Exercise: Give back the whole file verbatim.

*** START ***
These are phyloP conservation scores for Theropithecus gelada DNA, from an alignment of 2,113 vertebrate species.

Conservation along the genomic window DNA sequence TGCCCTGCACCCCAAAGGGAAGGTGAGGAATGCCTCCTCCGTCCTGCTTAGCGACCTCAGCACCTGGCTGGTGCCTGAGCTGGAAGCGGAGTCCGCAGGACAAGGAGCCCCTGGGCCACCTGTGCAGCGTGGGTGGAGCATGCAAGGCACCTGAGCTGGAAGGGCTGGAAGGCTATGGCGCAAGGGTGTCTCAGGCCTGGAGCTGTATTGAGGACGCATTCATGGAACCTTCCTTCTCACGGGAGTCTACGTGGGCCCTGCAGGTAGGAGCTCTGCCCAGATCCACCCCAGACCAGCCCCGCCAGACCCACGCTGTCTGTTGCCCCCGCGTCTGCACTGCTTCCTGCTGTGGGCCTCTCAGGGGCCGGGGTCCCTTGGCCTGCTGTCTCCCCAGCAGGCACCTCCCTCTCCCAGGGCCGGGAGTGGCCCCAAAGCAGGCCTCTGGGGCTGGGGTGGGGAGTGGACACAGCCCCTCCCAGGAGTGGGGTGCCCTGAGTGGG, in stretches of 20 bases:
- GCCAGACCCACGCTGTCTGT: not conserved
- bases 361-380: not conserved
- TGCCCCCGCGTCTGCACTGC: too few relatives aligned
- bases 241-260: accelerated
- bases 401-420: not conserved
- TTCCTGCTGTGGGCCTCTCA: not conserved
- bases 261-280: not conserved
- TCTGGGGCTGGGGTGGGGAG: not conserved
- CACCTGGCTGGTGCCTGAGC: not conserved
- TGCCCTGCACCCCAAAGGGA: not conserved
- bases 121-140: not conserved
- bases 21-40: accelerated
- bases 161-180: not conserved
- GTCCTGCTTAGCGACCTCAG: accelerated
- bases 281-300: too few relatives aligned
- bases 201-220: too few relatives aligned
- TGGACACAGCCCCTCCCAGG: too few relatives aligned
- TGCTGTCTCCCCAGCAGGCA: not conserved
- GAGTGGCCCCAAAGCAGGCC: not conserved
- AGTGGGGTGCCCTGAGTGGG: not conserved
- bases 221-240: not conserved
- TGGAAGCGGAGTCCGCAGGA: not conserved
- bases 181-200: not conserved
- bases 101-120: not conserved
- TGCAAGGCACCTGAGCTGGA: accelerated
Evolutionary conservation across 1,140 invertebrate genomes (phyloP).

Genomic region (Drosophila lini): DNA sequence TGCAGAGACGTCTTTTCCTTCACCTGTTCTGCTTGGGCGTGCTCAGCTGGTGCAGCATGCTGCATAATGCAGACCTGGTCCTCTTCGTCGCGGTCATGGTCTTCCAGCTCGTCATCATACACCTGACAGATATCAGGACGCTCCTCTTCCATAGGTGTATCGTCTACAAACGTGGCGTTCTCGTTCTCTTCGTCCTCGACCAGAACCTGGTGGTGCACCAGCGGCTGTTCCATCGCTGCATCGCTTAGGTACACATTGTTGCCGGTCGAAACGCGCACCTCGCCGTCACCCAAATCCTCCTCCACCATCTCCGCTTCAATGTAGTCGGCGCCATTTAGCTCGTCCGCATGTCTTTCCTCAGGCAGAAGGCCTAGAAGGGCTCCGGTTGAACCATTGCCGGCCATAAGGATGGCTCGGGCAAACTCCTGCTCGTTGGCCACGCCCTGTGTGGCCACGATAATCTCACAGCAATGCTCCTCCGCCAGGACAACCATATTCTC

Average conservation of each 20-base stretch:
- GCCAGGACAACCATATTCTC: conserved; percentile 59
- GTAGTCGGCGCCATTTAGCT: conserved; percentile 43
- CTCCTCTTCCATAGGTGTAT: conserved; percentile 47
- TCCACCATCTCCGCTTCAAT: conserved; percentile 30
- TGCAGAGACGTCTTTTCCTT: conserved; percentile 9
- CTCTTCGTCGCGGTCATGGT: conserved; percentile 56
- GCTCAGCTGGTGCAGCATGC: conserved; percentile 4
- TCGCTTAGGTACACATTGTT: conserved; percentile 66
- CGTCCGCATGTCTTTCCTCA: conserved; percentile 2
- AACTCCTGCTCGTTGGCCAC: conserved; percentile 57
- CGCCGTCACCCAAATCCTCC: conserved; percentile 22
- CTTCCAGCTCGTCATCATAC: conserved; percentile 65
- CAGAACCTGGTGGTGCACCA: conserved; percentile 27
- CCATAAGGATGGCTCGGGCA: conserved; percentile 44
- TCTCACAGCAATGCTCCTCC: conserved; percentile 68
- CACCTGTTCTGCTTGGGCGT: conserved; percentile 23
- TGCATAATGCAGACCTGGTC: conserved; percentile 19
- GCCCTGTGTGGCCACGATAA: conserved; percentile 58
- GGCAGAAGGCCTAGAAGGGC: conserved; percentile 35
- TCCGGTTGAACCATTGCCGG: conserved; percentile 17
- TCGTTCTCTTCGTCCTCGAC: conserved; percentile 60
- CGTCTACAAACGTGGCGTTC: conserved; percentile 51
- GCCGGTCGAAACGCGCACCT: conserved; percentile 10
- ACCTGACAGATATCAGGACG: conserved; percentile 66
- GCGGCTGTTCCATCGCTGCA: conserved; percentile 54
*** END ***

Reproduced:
These are phyloP conservation scores for Theropithecus gelada DNA, from an alignment of 2,113 vertebrate species.

Conservation along the genomic window DNA sequence TGCCCTGCACCCCAAAGGGAAGGTGAGGAATGCCTCCTCCGTCCTGCTTAGCGACCTCAGCACCTGGCTGGTGCCTGAGCTGGAAGCGGAGTCCGCAGGACAAGGAGCCCCTGGGCCACCTGTGCAGCGTGGGTGGAGCATGCAAGGCACCTGAGCTGGAAGGGCTGGAAGGCTATGGCGCAAGGGTGTCTCAGGCCTGGAGCTGTATTGAGGACGCATTCATGGAACCTTCCTTCTCACGGGAGTCTACGTGGGCCCTGCAGGTAGGAGCTCTGCCCAGATCCACCCCAGACCAGCCCCGCCAGACCCACGCTGTCTGTTGCCCCCGCGTCTGCACTGCTTCCTGCTGTGGGCCTCTCAGGGGCCGGGGTCCCTTGGCCTGCTGTCTCCCCAGCAGGCACCTCCCTCTCCCAGGGCCGGGAGTGGCCCCAAAGCAGGCCTCTGGGGCTGGGGTGGGGAGTGGACACAGCCCCTCCCAGGAGTGGGGTGCCCTGAGTGGG, in stretches of 20 bases:
- GCCAGACCCACGCTGTCTGT: not conserved
- bases 361-380: not conserved
- TGCCCCCGCGTCTGCACTGC: too few relatives aligned
- bases 241-260: accelerated
- bases 401-420: not conserved
- TTCCTGCTGTGGGCCTCTCA: not conserved
- bases 261-280: not conserved
- TCTGGGGCTGGGGTGGGGAG: not conserved
- CACCTGGCTGGTGCCTGAGC: not conserved
- TGCCCTGCACCCCAAAGGGA: not conserved
- bases 121-140: not conserved
- bases 21-40: accelerated
- bases 161-180: not conserved
- GTCCTGCTTAGCGACCTCAG: accelerated
- bases 281-300: too few relatives aligned
- bases 201-220: too few relatives aligned
- TGGACACAGCCCCTCCCAGG: too few relatives aligned
- TGCTGTCTCCCCAGCAGGCA: not conserved
- GAGTGGCCCCAAAGCAGGCC: not conserved
- AGTGGGGTGCCCTGAGTGGG: not conserved
- bases 221-240: not conserved
- TGGAAGCGGAGTCCGCAGGA: not conserved
- bases 181-200: not conserved
- bases 101-120: not conserved
- TGCAAGGCACCTGAGCTGGA: accelerated
Evolutionary conservation across 1,140 invertebrate genomes (phyloP).

Genomic region (Drosophila lini): DNA sequence TGCAGAGACGTCTTTTCCTTCACCTGTTCTGCTTGGGCGTGCTCAGCTGGTGCAGCATGCTGCATAATGCAGACCTGGTCCTCTTCGTCGCGGTCATGGTCTTCCAGCTCGTCATCATACACCTGACAGATATCAGGACGCTCCTCTTCCATAGGTGTATCGTCTACAAACGTGGCGTTCTCGTTCTCTTCGTCCTCGACCAGAACCTGGTGGTGCACCAGCGGCTGTTCCATCGCTGCATCGCTTAGGTACACATTGTTGCCGGTCGAAACGCGCACCTCGCCGTCACCCAAATCCTCCTCCACCATCTCCGCTTCAATGTAGTCGGCGCCATTTAGCTCGTCCGCATGTCTTTCCTCAGGCAGAAGGCCTAGAAGGGCTCCGGTTGAACCATTGCCGGCCATAAGGATGGCTCGGGCAAACTCCTGCTCGTTGGCCACGCCCTGTGTGGCCACGATAATCTCACAGCAATGCTCCTCCGCCAGGACAACCATATTCTC

Average conservation of each 20-base stretch:
- GCCAGGACAACCATATTCTC: conserved; percentile 59
- GTAGTCGGCGCCATTTAGCT: conserved; percentile 43
- CTCCTCTTCCATAGGTGTAT: conserved; percentile 47
- TCCACCATCTCCGCTTCAAT: conserved; percentile 30
- TGCAGAGACGTCTTTTCCTT: conserved; percentile 9
- CTCTTCGTCGCGGTCATGGT: conserved; percentile 56
- GCTCAGCTGGTGCAGCATGC: conserved; percentile 4
- TCGCTTAGGTACACATTGTT: conserved; percentile 66
- CGTCCGCATGTCTTTCCTCA: conserved; percentile 2
- AACTCCTGCTCGTTGGCCAC: conserved; percentile 57
- CGCCGTCACCCAAATCCTCC: conserved; percentile 22
- CTTCCAGCTCGTCATCATAC: conserved; percentile 65
- CAGAACCTGGTGGTGCACCA: conserved; percentile 27
- CCATAAGGATGGCTCGGGCA: conserved; percentile 44
- TCTCACAGCAATGCTCCTCC: conserved; percentile 68
- CACCTGTTCTGCTTGGGCGT: conserved; percentile 23
- TGCATAATGCAGACCTGGTC: conserved; percentile 19
- GCCCTGTGTGGCCACGATAA: conserved; percentile 58
- GGCAGAAGGCCTAGAAGGGC: conserved; percentile 35
- TCCGGTTGAACCATTGCCGG: conserved; percentile 17
- TCGTTCTCTTCGTCCTCGAC: conserved; percentile 60
- CGTCTACAAACGTGGCGTTC: conserved; percentile 51
- GCCGGTCGAAACGCGCACCT: conserved; percentile 10
- ACCTGACAGATATCAGGACG: conserved; percentile 66
- GCGGCTGTTCCATCGCTGCA: conserved; percentile 54